January 19, 2006
The Sierra Club’s Mike McCloskey ’61 talks about Eugene, the law school and how Oregon itself shaped his career as an environmentalist
In the Thick of It: My Life in the Sierra Club (Island Press 2005, cloth, 415 pages, $29.95) will be available at the event and at the University of Oregon bookstore.
He started work as the Sierra Club’s first field representative right after he graduated from the UO School of Law in 1961.
“I wanted to shape the law, not just apply and interpret it,” McCloskey said. “I asked myself which causes were relevant to the area where I lived. The answer was conservation. Oregon was then all about natural resources and the issues concerning their use and future.”
Later on, as the environmental organization’s executive director, he was present at the creation of Earthday in 1970, directed lobbying for the enactment of over one hundred environmental laws, and helped Sierra Club membership rise from 70,000 to half a million.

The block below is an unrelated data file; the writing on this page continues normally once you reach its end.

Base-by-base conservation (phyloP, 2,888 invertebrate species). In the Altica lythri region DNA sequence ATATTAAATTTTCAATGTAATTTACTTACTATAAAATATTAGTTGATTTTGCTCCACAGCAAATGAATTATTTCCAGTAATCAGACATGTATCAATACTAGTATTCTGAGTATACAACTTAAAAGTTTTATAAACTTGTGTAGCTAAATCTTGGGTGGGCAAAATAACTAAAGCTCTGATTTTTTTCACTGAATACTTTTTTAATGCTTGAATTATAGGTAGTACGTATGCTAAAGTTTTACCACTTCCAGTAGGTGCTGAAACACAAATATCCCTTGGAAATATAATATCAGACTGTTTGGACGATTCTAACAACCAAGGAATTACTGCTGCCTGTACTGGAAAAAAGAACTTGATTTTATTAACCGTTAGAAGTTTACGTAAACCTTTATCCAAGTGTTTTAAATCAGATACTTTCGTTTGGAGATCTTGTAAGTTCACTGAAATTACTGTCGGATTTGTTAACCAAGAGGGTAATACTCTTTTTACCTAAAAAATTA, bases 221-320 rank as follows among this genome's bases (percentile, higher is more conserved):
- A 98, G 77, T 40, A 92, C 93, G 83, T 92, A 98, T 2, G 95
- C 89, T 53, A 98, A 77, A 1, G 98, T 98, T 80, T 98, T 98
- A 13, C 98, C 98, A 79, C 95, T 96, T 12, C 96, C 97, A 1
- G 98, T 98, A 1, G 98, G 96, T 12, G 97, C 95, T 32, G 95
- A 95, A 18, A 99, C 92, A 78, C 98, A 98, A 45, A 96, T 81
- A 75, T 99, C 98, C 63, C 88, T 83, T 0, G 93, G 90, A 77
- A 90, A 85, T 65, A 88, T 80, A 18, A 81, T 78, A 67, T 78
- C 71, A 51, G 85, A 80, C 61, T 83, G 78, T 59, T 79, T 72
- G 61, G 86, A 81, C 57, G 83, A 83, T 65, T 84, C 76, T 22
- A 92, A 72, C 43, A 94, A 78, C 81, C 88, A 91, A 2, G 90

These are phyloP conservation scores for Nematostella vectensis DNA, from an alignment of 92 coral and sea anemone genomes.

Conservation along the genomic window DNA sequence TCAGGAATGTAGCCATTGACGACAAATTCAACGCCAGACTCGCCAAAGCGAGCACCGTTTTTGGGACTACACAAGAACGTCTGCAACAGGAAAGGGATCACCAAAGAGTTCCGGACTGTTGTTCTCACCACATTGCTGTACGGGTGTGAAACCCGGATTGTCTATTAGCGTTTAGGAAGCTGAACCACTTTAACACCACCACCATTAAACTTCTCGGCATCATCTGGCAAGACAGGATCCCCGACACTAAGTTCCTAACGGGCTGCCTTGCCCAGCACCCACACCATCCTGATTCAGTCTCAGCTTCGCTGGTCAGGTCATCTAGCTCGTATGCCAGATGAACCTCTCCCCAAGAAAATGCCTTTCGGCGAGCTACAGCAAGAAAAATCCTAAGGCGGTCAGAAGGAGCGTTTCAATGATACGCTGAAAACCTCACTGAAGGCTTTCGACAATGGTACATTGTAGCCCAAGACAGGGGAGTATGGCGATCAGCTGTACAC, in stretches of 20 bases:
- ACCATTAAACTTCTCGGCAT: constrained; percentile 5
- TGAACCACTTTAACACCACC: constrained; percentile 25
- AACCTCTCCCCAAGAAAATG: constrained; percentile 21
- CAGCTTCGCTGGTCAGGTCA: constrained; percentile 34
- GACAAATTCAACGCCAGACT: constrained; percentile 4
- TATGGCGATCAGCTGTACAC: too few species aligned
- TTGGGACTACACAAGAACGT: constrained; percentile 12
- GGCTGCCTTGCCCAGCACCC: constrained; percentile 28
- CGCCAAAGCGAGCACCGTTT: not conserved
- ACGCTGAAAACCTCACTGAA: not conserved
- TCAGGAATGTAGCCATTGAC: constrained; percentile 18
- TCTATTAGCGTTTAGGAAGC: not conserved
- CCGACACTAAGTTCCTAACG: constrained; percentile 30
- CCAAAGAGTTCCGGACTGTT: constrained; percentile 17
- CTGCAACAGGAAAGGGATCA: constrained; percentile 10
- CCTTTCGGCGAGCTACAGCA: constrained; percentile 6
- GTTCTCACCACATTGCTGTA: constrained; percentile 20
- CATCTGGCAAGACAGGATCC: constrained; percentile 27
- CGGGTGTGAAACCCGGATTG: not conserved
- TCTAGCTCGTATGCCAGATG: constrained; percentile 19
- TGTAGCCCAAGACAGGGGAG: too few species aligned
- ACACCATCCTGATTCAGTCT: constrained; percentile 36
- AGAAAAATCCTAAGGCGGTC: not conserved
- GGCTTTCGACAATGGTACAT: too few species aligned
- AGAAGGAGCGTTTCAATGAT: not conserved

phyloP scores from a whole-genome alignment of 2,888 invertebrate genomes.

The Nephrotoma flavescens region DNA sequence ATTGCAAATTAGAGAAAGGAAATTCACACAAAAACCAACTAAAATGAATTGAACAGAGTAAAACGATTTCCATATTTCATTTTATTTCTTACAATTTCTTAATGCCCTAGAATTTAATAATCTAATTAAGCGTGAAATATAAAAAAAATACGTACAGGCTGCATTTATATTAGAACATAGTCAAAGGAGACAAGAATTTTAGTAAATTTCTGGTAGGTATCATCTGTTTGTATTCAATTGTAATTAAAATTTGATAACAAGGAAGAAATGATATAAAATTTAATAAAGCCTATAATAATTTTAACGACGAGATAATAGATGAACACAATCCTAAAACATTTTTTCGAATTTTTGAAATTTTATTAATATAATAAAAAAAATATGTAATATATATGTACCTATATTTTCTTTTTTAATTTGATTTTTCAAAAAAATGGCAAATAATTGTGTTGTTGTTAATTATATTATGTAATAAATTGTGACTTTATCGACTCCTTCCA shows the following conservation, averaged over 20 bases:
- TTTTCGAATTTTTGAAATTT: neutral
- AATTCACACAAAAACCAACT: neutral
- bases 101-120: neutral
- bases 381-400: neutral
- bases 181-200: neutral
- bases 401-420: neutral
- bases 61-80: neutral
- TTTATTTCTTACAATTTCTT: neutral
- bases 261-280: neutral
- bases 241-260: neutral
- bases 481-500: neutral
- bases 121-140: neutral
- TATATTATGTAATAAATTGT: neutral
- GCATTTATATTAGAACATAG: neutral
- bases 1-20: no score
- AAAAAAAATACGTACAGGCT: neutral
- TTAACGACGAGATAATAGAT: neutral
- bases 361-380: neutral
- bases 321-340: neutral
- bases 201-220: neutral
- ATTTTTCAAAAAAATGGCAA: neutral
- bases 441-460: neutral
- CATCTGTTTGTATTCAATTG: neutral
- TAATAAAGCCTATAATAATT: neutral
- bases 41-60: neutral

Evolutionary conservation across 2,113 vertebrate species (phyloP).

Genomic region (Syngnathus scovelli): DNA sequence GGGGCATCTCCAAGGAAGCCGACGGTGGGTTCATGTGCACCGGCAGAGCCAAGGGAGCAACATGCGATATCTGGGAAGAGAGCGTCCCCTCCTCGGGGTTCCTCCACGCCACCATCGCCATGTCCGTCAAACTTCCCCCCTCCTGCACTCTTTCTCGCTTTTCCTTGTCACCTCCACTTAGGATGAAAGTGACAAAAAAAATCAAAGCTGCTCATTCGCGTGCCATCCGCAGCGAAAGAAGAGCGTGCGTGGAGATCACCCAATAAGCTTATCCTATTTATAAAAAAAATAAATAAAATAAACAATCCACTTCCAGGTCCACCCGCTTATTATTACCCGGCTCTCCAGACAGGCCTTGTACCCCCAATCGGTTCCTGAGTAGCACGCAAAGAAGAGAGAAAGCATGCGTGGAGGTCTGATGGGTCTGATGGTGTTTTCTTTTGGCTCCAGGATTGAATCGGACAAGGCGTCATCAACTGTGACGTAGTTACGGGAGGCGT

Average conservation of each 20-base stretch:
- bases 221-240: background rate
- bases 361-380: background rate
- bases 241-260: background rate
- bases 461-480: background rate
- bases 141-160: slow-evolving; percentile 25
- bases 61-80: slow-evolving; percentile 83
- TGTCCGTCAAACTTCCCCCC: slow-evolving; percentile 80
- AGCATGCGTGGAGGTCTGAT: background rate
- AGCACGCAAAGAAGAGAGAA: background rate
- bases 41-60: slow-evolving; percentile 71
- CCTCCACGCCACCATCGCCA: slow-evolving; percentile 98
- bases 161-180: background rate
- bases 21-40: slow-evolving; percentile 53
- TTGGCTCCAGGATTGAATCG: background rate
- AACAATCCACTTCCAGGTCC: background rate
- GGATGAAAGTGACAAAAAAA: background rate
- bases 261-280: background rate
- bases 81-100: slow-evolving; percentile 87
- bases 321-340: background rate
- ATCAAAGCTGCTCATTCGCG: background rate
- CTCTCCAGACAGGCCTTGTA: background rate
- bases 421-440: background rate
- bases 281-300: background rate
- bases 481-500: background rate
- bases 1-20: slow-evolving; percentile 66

McCloskey’s many accomplishments include his roles in establishing North Cascades National Park and Redwood National Park. He is credited with building support and ending opposition for the Wilderness Act. McCloskey’s legal skills, combined with his ability to rally support, have had profound effects on environmental policy.
McCloskey initiated the Mineral King litigation in 1969, which resulted in U.S. Supreme Court decisions to ease rules for lawsuits based on environmental grounds. He was a major force leading to the passage of the National Environmental Policy Act, which requires the federal government to review environmental impacts of federally funded projects.
In the nineties, he led the fights against attempts to undercut EPA regulations and against trade agreements that curtailed environmental programs.
McCloskey’s talk will be preceded by dinner with a number of UO law alumni hosted by the law school’s Environmental and Natural Resources Law Program.
The ENR program and the UO Bookstore cosponsor his talk and booksigning.